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To his Coy Mistress

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Introduction

* Coyness in Marvell's time may have been used to symbolize mere reticence or coquettishness, but the mistress portrayed may well be playing 'hard to get', capable of calculation, and extracting an erotic compliment at a high 'rate'. * Marvell's playful entanglements of sex and condescension are conspicuous in his poem are achieved by the use of overwrought similes, outsized metaphors, and hyperboles, such as 'an hundred years', 'vaster than empires', 'thirty thousand to the rest'. * He uses these techniques to enrich meanings and to express how strong his sexual feelings are for his mistress. * She is a lady to whom erotic longing is conveyed on a courtly conventional style, elevating her to an almost divine, super ordinate status. * In his first verse, he says 'Had we but world and time', which suggests that he is setting up a condition and then taking everything back before giving it. The use of 'would' in line 3 shows his lavish forms of courtship that he 'would' but will not be happy to perform. The alliteration of 'long love' and repetition of elongated vowel sounds like 'o' helps the rhythm of the poem to flow more smoothly and gives the poem a soft romantic touch. ...read more.

Middle

His forever love can be portrayed through the hyperbole, 'vaster than empires and more slow'. Empires are seen to be strong, so he uses his love and compares its greatness to an empire. * 'Two hundred years to adore each breast; but thirty thousand for the rest; an age at least to every part, and the last age should show your heart'. This shows a mistaken love between the two, instead of mentioning her breasts, the lover, if it was true love, would have mentioned her heart to start with. This shows a sexual attraction, desire, towards his lover rather than of true love. * The final section of Marvell's poem uses much harsher and aggressive language than the rest of his poem. Words such as 'devour', 'tear', and 'rough strife' add to the aggressiveness of 'like amorous birds of prey'. These images are all callous and hostile and add another twist to his poem. * 'Had we but world enough, and time, this coyness, lady, were no crime.' This statement tells her that her shyness is at fault. Implied is the sense that they are stuck in their own small worlds, with a short life ahead of them. ...read more.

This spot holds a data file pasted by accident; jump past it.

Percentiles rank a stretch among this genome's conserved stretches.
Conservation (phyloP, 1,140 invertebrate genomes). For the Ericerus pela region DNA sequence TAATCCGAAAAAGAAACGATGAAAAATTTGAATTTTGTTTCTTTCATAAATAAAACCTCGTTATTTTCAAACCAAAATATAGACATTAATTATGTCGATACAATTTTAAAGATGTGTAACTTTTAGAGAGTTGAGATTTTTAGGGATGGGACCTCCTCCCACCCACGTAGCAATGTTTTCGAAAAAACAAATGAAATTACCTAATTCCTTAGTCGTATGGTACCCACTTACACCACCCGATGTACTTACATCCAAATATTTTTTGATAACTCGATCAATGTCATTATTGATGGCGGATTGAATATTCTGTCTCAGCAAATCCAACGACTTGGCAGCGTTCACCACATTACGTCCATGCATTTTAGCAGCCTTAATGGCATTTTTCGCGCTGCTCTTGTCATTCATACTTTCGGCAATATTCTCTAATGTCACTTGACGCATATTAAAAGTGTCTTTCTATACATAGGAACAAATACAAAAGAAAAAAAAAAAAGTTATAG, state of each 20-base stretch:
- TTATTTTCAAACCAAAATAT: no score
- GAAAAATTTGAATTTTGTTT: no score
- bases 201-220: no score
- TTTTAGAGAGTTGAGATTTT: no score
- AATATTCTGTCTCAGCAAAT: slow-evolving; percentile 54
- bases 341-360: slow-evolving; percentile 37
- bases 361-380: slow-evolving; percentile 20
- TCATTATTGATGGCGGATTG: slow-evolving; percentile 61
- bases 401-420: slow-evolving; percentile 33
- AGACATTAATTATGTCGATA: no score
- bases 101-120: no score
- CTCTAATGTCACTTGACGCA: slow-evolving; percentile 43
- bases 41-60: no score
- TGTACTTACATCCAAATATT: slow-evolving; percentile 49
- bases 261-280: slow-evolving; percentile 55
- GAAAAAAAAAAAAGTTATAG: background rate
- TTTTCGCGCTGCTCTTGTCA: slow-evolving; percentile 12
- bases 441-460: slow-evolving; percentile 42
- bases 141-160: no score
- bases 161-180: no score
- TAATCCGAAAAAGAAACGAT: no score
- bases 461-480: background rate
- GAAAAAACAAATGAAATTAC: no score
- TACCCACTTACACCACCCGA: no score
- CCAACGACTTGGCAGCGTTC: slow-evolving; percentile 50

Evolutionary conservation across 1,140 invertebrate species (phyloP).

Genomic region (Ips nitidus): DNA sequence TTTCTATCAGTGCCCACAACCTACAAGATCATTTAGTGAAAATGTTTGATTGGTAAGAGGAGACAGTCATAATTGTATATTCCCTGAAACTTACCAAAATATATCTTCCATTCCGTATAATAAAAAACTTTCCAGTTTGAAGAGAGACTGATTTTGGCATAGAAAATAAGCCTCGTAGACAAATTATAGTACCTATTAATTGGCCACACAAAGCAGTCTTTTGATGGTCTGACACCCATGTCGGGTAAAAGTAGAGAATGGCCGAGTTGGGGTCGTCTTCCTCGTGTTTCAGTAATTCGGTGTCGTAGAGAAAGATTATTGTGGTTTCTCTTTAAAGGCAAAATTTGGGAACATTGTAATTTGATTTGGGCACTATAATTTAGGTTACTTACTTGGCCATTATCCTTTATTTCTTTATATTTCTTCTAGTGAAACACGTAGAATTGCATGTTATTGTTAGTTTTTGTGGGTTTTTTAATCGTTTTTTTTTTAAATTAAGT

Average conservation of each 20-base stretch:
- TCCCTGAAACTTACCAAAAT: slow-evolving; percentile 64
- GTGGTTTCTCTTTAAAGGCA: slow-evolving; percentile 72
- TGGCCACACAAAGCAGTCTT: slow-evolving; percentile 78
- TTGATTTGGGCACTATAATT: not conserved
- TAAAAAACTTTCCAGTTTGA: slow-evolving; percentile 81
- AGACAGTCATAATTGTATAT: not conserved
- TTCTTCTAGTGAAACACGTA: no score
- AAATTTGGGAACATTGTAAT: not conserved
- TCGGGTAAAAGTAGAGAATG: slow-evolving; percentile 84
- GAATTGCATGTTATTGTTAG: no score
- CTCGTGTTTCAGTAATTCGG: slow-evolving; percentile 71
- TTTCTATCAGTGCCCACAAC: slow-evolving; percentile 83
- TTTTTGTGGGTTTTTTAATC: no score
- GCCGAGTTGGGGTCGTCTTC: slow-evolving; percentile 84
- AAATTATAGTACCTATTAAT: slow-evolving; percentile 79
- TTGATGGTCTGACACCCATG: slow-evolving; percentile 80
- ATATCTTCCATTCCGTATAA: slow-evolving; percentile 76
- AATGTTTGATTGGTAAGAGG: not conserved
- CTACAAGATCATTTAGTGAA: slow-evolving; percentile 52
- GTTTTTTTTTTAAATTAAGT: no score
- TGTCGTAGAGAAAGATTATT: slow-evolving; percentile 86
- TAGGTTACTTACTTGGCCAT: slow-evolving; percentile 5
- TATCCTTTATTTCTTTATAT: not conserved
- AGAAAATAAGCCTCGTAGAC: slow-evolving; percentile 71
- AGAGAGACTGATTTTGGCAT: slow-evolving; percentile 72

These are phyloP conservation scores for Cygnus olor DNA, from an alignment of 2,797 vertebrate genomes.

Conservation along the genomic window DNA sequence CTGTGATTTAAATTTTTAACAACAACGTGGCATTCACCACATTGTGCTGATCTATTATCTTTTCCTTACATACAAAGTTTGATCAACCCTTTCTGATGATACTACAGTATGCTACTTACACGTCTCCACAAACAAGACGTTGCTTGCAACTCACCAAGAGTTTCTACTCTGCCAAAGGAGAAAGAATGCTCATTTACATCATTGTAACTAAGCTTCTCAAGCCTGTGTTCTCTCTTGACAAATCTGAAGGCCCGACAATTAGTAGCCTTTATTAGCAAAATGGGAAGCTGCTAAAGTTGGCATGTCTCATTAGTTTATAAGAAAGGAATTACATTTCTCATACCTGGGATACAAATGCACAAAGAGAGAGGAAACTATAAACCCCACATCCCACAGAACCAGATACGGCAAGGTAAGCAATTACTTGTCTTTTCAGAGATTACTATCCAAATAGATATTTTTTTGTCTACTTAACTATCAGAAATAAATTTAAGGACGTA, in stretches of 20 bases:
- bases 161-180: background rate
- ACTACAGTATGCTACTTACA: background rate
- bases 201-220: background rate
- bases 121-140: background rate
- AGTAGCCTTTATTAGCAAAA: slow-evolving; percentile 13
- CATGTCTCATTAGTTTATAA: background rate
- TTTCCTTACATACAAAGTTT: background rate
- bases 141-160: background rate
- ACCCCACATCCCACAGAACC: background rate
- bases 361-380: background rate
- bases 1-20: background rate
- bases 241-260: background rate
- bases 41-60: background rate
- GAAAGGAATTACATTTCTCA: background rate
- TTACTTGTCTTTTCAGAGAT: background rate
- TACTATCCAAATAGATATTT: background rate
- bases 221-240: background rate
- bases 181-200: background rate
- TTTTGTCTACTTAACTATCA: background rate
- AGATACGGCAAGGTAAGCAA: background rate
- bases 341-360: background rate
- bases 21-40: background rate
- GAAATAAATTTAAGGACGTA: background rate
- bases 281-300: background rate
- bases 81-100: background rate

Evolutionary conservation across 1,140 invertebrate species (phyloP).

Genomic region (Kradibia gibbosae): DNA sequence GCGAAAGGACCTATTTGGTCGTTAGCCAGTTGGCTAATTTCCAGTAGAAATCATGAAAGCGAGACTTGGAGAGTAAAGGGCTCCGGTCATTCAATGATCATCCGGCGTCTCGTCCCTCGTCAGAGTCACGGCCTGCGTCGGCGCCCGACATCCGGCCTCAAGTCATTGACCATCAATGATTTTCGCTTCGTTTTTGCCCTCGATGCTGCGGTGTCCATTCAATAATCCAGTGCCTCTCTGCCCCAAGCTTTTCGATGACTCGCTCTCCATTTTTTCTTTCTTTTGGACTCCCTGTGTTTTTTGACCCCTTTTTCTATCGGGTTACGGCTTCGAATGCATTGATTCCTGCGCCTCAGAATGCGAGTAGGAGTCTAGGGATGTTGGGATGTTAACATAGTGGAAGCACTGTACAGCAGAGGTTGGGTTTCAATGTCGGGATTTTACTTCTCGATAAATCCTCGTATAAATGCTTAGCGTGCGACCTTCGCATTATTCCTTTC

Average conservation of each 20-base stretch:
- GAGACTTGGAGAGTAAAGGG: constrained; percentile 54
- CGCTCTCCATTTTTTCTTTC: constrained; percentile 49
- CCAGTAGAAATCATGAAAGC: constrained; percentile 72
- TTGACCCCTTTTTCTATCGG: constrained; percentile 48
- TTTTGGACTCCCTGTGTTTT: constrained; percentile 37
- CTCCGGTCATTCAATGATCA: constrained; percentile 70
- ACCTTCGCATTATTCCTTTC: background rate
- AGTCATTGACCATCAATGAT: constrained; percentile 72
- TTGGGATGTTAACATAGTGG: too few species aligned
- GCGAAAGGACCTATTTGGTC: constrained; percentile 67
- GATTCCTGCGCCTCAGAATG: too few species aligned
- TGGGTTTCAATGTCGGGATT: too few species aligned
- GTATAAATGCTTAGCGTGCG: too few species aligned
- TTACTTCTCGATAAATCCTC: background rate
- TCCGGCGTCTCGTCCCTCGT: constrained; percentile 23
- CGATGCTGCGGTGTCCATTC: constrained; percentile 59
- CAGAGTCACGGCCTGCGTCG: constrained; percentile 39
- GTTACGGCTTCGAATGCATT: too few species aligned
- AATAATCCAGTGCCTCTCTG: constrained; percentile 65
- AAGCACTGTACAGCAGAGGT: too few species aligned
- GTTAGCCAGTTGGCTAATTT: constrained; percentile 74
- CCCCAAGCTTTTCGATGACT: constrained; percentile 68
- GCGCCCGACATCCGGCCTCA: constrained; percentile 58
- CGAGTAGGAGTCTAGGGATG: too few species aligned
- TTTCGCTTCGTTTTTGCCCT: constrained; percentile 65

Conclusion

them - the obvious mention of her youth, the use of morning dew, because they are in the morning of their lives, and dew is fresh and sparkling - all qualities associated with being young and free. * Their identities are linked together in this paragraph, he uses the words we and us where previous he had used thou and I. He repeats the word now, and uses the present tense.'And now, like amorous birds of prey, rather at once our time devour,' Birds of prey are strong, cruel, but sleek, beautiful and fast. They are also killing machines, and would devour time, rip it apart, and consume it totally. He suggests it is better that they use time, slice it up and make the most of every day, than let Time keep a grip on them. Time is personified as someone they have to escape from, which makes the threat and pressu re more real than if it was simply an abstraction. * 'Thus, though we cannot make our sun stand still, we can make him run.' Although they cannot stop time, they can make the time fly by in a daze of love. This can be summed up in the latin phrase 'Carpe Diem' - seize the day. ...read more.

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